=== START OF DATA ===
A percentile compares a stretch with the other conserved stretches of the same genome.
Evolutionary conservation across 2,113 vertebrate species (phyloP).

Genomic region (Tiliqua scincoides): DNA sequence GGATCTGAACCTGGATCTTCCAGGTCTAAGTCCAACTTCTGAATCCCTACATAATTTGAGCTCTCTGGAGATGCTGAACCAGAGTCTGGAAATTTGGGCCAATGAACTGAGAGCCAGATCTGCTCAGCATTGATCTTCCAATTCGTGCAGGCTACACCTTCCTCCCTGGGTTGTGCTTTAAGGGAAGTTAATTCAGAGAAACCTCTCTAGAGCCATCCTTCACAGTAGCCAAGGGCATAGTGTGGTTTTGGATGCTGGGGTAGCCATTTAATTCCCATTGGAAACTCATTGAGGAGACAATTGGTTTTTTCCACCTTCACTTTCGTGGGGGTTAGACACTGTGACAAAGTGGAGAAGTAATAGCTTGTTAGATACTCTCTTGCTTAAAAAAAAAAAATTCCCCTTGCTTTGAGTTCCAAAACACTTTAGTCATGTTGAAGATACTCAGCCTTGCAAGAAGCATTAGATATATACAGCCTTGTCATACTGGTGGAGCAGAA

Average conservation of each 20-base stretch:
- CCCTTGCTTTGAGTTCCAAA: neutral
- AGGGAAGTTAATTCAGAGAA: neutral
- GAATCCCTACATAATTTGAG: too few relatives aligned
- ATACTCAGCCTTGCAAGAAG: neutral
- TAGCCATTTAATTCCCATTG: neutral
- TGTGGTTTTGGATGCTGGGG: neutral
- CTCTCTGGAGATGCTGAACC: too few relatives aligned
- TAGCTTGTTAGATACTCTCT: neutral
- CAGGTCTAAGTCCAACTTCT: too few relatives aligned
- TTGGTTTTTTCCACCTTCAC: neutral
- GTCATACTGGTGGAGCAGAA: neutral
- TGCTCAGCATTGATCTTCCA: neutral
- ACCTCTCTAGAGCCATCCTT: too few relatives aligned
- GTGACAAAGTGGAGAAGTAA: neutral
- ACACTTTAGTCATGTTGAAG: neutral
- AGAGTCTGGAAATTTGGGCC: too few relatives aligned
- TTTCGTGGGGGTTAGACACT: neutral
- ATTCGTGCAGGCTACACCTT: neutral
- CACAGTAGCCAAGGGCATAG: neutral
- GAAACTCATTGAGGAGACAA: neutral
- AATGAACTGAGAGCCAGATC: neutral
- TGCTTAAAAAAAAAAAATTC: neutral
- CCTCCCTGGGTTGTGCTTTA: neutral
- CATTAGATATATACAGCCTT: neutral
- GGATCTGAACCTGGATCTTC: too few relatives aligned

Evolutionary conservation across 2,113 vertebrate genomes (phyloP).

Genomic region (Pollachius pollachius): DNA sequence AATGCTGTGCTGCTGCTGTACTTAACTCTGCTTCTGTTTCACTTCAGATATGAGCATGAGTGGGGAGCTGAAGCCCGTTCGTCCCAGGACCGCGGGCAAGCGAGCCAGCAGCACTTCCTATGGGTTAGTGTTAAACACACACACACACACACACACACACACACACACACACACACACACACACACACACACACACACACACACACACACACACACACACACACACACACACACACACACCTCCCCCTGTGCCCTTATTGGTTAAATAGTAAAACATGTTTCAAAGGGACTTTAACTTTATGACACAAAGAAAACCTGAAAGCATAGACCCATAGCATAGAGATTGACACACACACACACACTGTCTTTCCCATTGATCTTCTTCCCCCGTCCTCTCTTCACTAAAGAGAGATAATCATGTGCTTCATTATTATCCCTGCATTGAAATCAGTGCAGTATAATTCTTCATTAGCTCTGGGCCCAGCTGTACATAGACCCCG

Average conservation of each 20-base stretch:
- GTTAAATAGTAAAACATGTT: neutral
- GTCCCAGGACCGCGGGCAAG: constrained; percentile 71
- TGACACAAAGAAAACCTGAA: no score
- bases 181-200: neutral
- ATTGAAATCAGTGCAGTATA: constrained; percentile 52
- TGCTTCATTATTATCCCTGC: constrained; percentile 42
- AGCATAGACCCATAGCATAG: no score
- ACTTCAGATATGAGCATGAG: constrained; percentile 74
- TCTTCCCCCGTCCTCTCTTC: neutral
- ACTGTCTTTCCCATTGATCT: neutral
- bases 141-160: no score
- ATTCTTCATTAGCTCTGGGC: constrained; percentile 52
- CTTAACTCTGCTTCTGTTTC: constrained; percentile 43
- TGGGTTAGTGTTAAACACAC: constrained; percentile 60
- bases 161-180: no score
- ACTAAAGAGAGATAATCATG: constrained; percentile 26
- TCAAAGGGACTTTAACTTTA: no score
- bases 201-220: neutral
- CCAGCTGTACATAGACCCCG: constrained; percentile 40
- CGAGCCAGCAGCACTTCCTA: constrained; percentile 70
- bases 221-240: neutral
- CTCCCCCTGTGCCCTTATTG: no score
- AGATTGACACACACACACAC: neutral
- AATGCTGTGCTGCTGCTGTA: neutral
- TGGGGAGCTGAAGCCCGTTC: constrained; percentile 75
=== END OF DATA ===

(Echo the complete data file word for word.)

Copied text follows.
A percentile compares a stretch with the other conserved stretches of the same genome.
Evolutionary conservation across 2,113 vertebrate species (phyloP).

Genomic region (Tiliqua scincoides): DNA sequence GGATCTGAACCTGGATCTTCCAGGTCTAAGTCCAACTTCTGAATCCCTACATAATTTGAGCTCTCTGGAGATGCTGAACCAGAGTCTGGAAATTTGGGCCAATGAACTGAGAGCCAGATCTGCTCAGCATTGATCTTCCAATTCGTGCAGGCTACACCTTCCTCCCTGGGTTGTGCTTTAAGGGAAGTTAATTCAGAGAAACCTCTCTAGAGCCATCCTTCACAGTAGCCAAGGGCATAGTGTGGTTTTGGATGCTGGGGTAGCCATTTAATTCCCATTGGAAACTCATTGAGGAGACAATTGGTTTTTTCCACCTTCACTTTCGTGGGGGTTAGACACTGTGACAAAGTGGAGAAGTAATAGCTTGTTAGATACTCTCTTGCTTAAAAAAAAAAAATTCCCCTTGCTTTGAGTTCCAAAACACTTTAGTCATGTTGAAGATACTCAGCCTTGCAAGAAGCATTAGATATATACAGCCTTGTCATACTGGTGGAGCAGAA

Average conservation of each 20-base stretch:
- CCCTTGCTTTGAGTTCCAAA: neutral
- AGGGAAGTTAATTCAGAGAA: neutral
- GAATCCCTACATAATTTGAG: too few relatives aligned
- ATACTCAGCCTTGCAAGAAG: neutral
- TAGCCATTTAATTCCCATTG: neutral
- TGTGGTTTTGGATGCTGGGG: neutral
- CTCTCTGGAGATGCTGAACC: too few relatives aligned
- TAGCTTGTTAGATACTCTCT: neutral
- CAGGTCTAAGTCCAACTTCT: too few relatives aligned
- TTGGTTTTTTCCACCTTCAC: neutral
- GTCATACTGGTGGAGCAGAA: neutral
- TGCTCAGCATTGATCTTCCA: neutral
- ACCTCTCTAGAGCCATCCTT: too few relatives aligned
- GTGACAAAGTGGAGAAGTAA: neutral
- ACACTTTAGTCATGTTGAAG: neutral
- AGAGTCTGGAAATTTGGGCC: too few relatives aligned
- TTTCGTGGGGGTTAGACACT: neutral
- ATTCGTGCAGGCTACACCTT: neutral
- CACAGTAGCCAAGGGCATAG: neutral
- GAAACTCATTGAGGAGACAA: neutral
- AATGAACTGAGAGCCAGATC: neutral
- TGCTTAAAAAAAAAAAATTC: neutral
- CCTCCCTGGGTTGTGCTTTA: neutral
- CATTAGATATATACAGCCTT: neutral
- GGATCTGAACCTGGATCTTC: too few relatives aligned

Evolutionary conservation across 2,113 vertebrate genomes (phyloP).

Genomic region (Pollachius pollachius): DNA sequence AATGCTGTGCTGCTGCTGTACTTAACTCTGCTTCTGTTTCACTTCAGATATGAGCATGAGTGGGGAGCTGAAGCCCGTTCGTCCCAGGACCGCGGGCAAGCGAGCCAGCAGCACTTCCTATGGGTTAGTGTTAAACACACACACACACACACACACACACACACACACACACACACACACACACACACACACACACACACACACACACACACACACACACACACACACACACACACACACCTCCCCCTGTGCCCTTATTGGTTAAATAGTAAAACATGTTTCAAAGGGACTTTAACTTTATGACACAAAGAAAACCTGAAAGCATAGACCCATAGCATAGAGATTGACACACACACACACACTGTCTTTCCCATTGATCTTCTTCCCCCGTCCTCTCTTCACTAAAGAGAGATAATCATGTGCTTCATTATTATCCCTGCATTGAAATCAGTGCAGTATAATTCTTCATTAGCTCTGGGCCCAGCTGTACATAGACCCCG

Average conservation of each 20-base stretch:
- GTTAAATAGTAAAACATGTT: neutral
- GTCCCAGGACCGCGGGCAAG: constrained; percentile 71
- TGACACAAAGAAAACCTGAA: no score
- bases 181-200: neutral
- ATTGAAATCAGTGCAGTATA: constrained; percentile 52
- TGCTTCATTATTATCCCTGC: constrained; percentile 42
- AGCATAGACCCATAGCATAG: no score
- ACTTCAGATATGAGCATGAG: constrained; percentile 74
- TCTTCCCCCGTCCTCTCTTC: neutral
- ACTGTCTTTCCCATTGATCT: neutral
- bases 141-160: no score
- ATTCTTCATTAGCTCTGGGC: constrained; percentile 52
- CTTAACTCTGCTTCTGTTTC: constrained; percentile 43
- TGGGTTAGTGTTAAACACAC: constrained; percentile 60
- bases 161-180: no score
- ACTAAAGAGAGATAATCATG: constrained; percentile 26
- TCAAAGGGACTTTAACTTTA: no score
- bases 201-220: neutral
- CCAGCTGTACATAGACCCCG: constrained; percentile 40
- CGAGCCAGCAGCACTTCCTA: constrained; percentile 70
- bases 221-240: neutral
- CTCCCCCTGTGCCCTTATTG: no score
- AGATTGACACACACACACAC: neutral
- AATGCTGTGCTGCTGCTGTA: neutral
- TGGGGAGCTGAAGCCCGTTC: constrained; percentile 75